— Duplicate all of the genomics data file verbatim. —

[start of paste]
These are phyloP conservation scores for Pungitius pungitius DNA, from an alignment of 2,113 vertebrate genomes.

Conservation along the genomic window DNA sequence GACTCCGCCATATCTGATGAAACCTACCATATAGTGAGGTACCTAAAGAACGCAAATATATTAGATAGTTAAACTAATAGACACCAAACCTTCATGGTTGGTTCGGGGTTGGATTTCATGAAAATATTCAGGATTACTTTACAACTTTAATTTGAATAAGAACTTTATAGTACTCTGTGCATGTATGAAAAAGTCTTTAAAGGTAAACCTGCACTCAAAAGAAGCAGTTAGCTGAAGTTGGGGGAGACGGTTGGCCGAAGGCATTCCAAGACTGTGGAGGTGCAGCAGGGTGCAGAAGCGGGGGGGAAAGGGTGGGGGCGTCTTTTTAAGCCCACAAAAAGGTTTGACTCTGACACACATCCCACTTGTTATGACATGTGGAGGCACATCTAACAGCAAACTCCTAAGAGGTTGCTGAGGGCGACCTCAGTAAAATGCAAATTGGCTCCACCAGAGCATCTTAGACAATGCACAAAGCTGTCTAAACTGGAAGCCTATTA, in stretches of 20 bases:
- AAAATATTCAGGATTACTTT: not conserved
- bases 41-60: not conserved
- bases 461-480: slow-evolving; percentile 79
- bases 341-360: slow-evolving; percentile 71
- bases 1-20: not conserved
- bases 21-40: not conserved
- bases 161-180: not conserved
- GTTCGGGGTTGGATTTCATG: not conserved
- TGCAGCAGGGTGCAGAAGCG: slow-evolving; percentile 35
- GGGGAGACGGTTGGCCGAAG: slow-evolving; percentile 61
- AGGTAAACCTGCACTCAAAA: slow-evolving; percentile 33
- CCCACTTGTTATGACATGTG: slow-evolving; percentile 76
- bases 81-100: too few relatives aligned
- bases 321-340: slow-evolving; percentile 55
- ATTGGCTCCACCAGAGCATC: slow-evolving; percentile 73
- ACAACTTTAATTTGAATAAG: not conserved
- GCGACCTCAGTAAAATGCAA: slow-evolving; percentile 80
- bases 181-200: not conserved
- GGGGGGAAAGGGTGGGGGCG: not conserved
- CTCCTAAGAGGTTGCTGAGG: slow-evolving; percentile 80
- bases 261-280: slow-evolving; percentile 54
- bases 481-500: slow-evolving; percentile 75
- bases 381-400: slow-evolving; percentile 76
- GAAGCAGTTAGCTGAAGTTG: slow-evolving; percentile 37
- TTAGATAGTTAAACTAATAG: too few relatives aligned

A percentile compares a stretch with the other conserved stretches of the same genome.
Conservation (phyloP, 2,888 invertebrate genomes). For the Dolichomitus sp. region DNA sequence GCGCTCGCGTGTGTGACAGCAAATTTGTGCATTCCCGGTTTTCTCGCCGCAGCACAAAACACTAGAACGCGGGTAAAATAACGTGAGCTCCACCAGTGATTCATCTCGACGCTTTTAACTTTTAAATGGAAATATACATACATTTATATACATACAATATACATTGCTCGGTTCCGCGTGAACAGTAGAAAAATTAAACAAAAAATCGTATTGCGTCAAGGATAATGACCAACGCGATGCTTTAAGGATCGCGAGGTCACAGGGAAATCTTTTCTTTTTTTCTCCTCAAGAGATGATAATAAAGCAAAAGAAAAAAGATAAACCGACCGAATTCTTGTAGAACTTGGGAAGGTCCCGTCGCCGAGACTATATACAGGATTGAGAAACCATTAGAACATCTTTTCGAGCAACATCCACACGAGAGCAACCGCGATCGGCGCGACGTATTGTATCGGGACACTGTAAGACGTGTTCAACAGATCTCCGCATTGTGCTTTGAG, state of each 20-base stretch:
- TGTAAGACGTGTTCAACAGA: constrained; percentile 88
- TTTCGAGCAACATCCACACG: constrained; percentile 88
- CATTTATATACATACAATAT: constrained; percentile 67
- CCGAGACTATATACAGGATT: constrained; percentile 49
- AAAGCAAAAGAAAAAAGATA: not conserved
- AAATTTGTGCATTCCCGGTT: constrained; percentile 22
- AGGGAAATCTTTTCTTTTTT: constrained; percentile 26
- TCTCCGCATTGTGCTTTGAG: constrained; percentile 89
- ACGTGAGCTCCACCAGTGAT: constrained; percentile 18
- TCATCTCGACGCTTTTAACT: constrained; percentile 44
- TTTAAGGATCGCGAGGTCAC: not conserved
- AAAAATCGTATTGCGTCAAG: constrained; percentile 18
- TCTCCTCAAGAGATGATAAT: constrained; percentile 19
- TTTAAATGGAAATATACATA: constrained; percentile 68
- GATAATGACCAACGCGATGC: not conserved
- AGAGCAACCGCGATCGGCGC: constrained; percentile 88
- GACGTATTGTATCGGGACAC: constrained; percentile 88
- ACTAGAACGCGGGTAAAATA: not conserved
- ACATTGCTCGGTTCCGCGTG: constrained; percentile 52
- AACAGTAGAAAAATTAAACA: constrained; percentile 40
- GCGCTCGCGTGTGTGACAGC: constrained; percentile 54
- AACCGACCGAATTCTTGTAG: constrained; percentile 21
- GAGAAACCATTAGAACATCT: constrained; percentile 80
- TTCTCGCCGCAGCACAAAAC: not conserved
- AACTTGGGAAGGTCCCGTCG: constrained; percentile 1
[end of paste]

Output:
These are phyloP conservation scores for Pungitius pungitius DNA, from an alignment of 2,113 vertebrate genomes.

Conservation along the genomic window DNA sequence GACTCCGCCATATCTGATGAAACCTACCATATAGTGAGGTACCTAAAGAACGCAAATATATTAGATAGTTAAACTAATAGACACCAAACCTTCATGGTTGGTTCGGGGTTGGATTTCATGAAAATATTCAGGATTACTTTACAACTTTAATTTGAATAAGAACTTTATAGTACTCTGTGCATGTATGAAAAAGTCTTTAAAGGTAAACCTGCACTCAAAAGAAGCAGTTAGCTGAAGTTGGGGGAGACGGTTGGCCGAAGGCATTCCAAGACTGTGGAGGTGCAGCAGGGTGCAGAAGCGGGGGGGAAAGGGTGGGGGCGTCTTTTTAAGCCCACAAAAAGGTTTGACTCTGACACACATCCCACTTGTTATGACATGTGGAGGCACATCTAACAGCAAACTCCTAAGAGGTTGCTGAGGGCGACCTCAGTAAAATGCAAATTGGCTCCACCAGAGCATCTTAGACAATGCACAAAGCTGTCTAAACTGGAAGCCTATTA, in stretches of 20 bases:
- AAAATATTCAGGATTACTTT: not conserved
- bases 41-60: not conserved
- bases 461-480: slow-evolving; percentile 79
- bases 341-360: slow-evolving; percentile 71
- bases 1-20: not conserved
- bases 21-40: not conserved
- bases 161-180: not conserved
- GTTCGGGGTTGGATTTCATG: not conserved
- TGCAGCAGGGTGCAGAAGCG: slow-evolving; percentile 35
- GGGGAGACGGTTGGCCGAAG: slow-evolving; percentile 61
- AGGTAAACCTGCACTCAAAA: slow-evolving; percentile 33
- CCCACTTGTTATGACATGTG: slow-evolving; percentile 76
- bases 81-100: too few relatives aligned
- bases 321-340: slow-evolving; percentile 55
- ATTGGCTCCACCAGAGCATC: slow-evolving; percentile 73
- ACAACTTTAATTTGAATAAG: not conserved
- GCGACCTCAGTAAAATGCAA: slow-evolving; percentile 80
- bases 181-200: not conserved
- GGGGGGAAAGGGTGGGGGCG: not conserved
- CTCCTAAGAGGTTGCTGAGG: slow-evolving; percentile 80
- bases 261-280: slow-evolving; percentile 54
- bases 481-500: slow-evolving; percentile 75
- bases 381-400: slow-evolving; percentile 76
- GAAGCAGTTAGCTGAAGTTG: slow-evolving; percentile 37
- TTAGATAGTTAAACTAATAG: too few relatives aligned

A percentile compares a stretch with the other conserved stretches of the same genome.
Conservation (phyloP, 2,888 invertebrate genomes). For the Dolichomitus sp. region DNA sequence GCGCTCGCGTGTGTGACAGCAAATTTGTGCATTCCCGGTTTTCTCGCCGCAGCACAAAACACTAGAACGCGGGTAAAATAACGTGAGCTCCACCAGTGATTCATCTCGACGCTTTTAACTTTTAAATGGAAATATACATACATTTATATACATACAATATACATTGCTCGGTTCCGCGTGAACAGTAGAAAAATTAAACAAAAAATCGTATTGCGTCAAGGATAATGACCAACGCGATGCTTTAAGGATCGCGAGGTCACAGGGAAATCTTTTCTTTTTTTCTCCTCAAGAGATGATAATAAAGCAAAAGAAAAAAGATAAACCGACCGAATTCTTGTAGAACTTGGGAAGGTCCCGTCGCCGAGACTATATACAGGATTGAGAAACCATTAGAACATCTTTTCGAGCAACATCCACACGAGAGCAACCGCGATCGGCGCGACGTATTGTATCGGGACACTGTAAGACGTGTTCAACAGATCTCCGCATTGTGCTTTGAG, state of each 20-base stretch:
- TGTAAGACGTGTTCAACAGA: constrained; percentile 88
- TTTCGAGCAACATCCACACG: constrained; percentile 88
- CATTTATATACATACAATAT: constrained; percentile 67
- CCGAGACTATATACAGGATT: constrained; percentile 49
- AAAGCAAAAGAAAAAAGATA: not conserved
- AAATTTGTGCATTCCCGGTT: constrained; percentile 22
- AGGGAAATCTTTTCTTTTTT: constrained; percentile 26
- TCTCCGCATTGTGCTTTGAG: constrained; percentile 89
- ACGTGAGCTCCACCAGTGAT: constrained; percentile 18
- TCATCTCGACGCTTTTAACT: constrained; percentile 44
- TTTAAGGATCGCGAGGTCAC: not conserved
- AAAAATCGTATTGCGTCAAG: constrained; percentile 18
- TCTCCTCAAGAGATGATAAT: constrained; percentile 19
- TTTAAATGGAAATATACATA: constrained; percentile 68
- GATAATGACCAACGCGATGC: not conserved
- AGAGCAACCGCGATCGGCGC: constrained; percentile 88
- GACGTATTGTATCGGGACAC: constrained; percentile 88
- ACTAGAACGCGGGTAAAATA: not conserved
- ACATTGCTCGGTTCCGCGTG: constrained; percentile 52
- AACAGTAGAAAAATTAAACA: constrained; percentile 40
- GCGCTCGCGTGTGTGACAGC: constrained; percentile 54
- AACCGACCGAATTCTTGTAG: constrained; percentile 21
- GAGAAACCATTAGAACATCT: constrained; percentile 80
- TTCTCGCCGCAGCACAAAAC: not conserved
- AACTTGGGAAGGTCCCGTCG: constrained; percentile 1